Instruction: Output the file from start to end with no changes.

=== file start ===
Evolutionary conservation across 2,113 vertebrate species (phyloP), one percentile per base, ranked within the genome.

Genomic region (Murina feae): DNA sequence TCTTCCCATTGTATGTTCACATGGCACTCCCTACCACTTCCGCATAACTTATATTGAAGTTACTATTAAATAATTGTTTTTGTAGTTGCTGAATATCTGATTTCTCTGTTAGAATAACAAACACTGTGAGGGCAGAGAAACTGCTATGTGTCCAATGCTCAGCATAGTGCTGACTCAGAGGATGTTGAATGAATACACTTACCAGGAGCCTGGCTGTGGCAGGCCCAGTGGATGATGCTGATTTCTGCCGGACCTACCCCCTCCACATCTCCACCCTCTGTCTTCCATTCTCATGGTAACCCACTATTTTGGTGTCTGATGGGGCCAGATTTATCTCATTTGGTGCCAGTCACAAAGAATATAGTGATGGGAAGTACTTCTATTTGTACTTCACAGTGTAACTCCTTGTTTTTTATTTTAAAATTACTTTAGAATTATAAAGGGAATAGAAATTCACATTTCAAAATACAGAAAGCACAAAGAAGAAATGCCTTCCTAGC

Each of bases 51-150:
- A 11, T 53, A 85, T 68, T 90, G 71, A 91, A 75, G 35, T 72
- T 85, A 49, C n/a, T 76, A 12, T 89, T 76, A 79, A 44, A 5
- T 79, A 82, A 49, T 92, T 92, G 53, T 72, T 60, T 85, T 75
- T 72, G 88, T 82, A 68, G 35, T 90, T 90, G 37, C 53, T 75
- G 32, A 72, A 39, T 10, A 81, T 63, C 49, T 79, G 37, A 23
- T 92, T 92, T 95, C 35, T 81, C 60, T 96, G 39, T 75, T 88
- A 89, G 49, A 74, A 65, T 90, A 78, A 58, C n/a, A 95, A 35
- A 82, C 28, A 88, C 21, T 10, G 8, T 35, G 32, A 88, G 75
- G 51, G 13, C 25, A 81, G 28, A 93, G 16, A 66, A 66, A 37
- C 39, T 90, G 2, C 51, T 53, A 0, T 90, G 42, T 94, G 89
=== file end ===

Evolutionary conservation across 2,113 vertebrate species (phyloP), one percentile per base, ranked within the genome.

Genomic region (Murina feae): DNA sequence TCTTCCCATTGTATGTTCACATGGCACTCCCTACCACTTCCGCATAACTTATATTGAAGTTACTATTAAATAATTGTTTTTGTAGTTGCTGAATATCTGATTTCTCTGTTAGAATAACAAACACTGTGAGGGCAGAGAAACTGCTATGTGTCCAATGCTCAGCATAGTGCTGACTCAGAGGATGTTGAATGAATACACTTACCAGGAGCCTGGCTGTGGCAGGCCCAGTGGATGATGCTGATTTCTGCCGGACCTACCCCCTCCACATCTCCACCCTCTGTCTTCCATTCTCATGGTAACCCACTATTTTGGTGTCTGATGGGGCCAGATTTATCTCATTTGGTGCCAGTCACAAAGAATATAGTGATGGGAAGTACTTCTATTTGTACTTCACAGTGTAACTCCTTGTTTTTTATTTTAAAATTACTTTAGAATTATAAAGGGAATAGAAATTCACATTTCAAAATACAGAAAGCACAAAGAAGAAATGCCTTCCTAGC

Each of bases 51-150:
- A 11, T 53, A 85, T 68, T 90, G 71, A 91, A 75, G 35, T 72
- T 85, A 49, C n/a, T 76, A 12, T 89, T 76, A 79, A 44, A 5
- T 79, A 82, A 49, T 92, T 92, G 53, T 72, T 60, T 85, T 75
- T 72, G 88, T 82, A 68, G 35, T 90, T 90, G 37, C 53, T 75
- G 32, A 72, A 39, T 10, A 81, T 63, C 49, T 79, G 37, A 23
- T 92, T 92, T 95, C 35, T 81, C 60, T 96, G 39, T 75, T 88
- A 89, G 49, A 74, A 65, T 90, A 78, A 58, C n/a, A 95, A 35
- A 82, C 28, A 88, C 21, T 10, G 8, T 35, G 32, A 88, G 75
- G 51, G 13, C 25, A 81, G 28, A 93, G 16, A 66, A 66, A 37
- C 39, T 90, G 2, C 51, T 53, A 0, T 90, G 42, T 94, G 89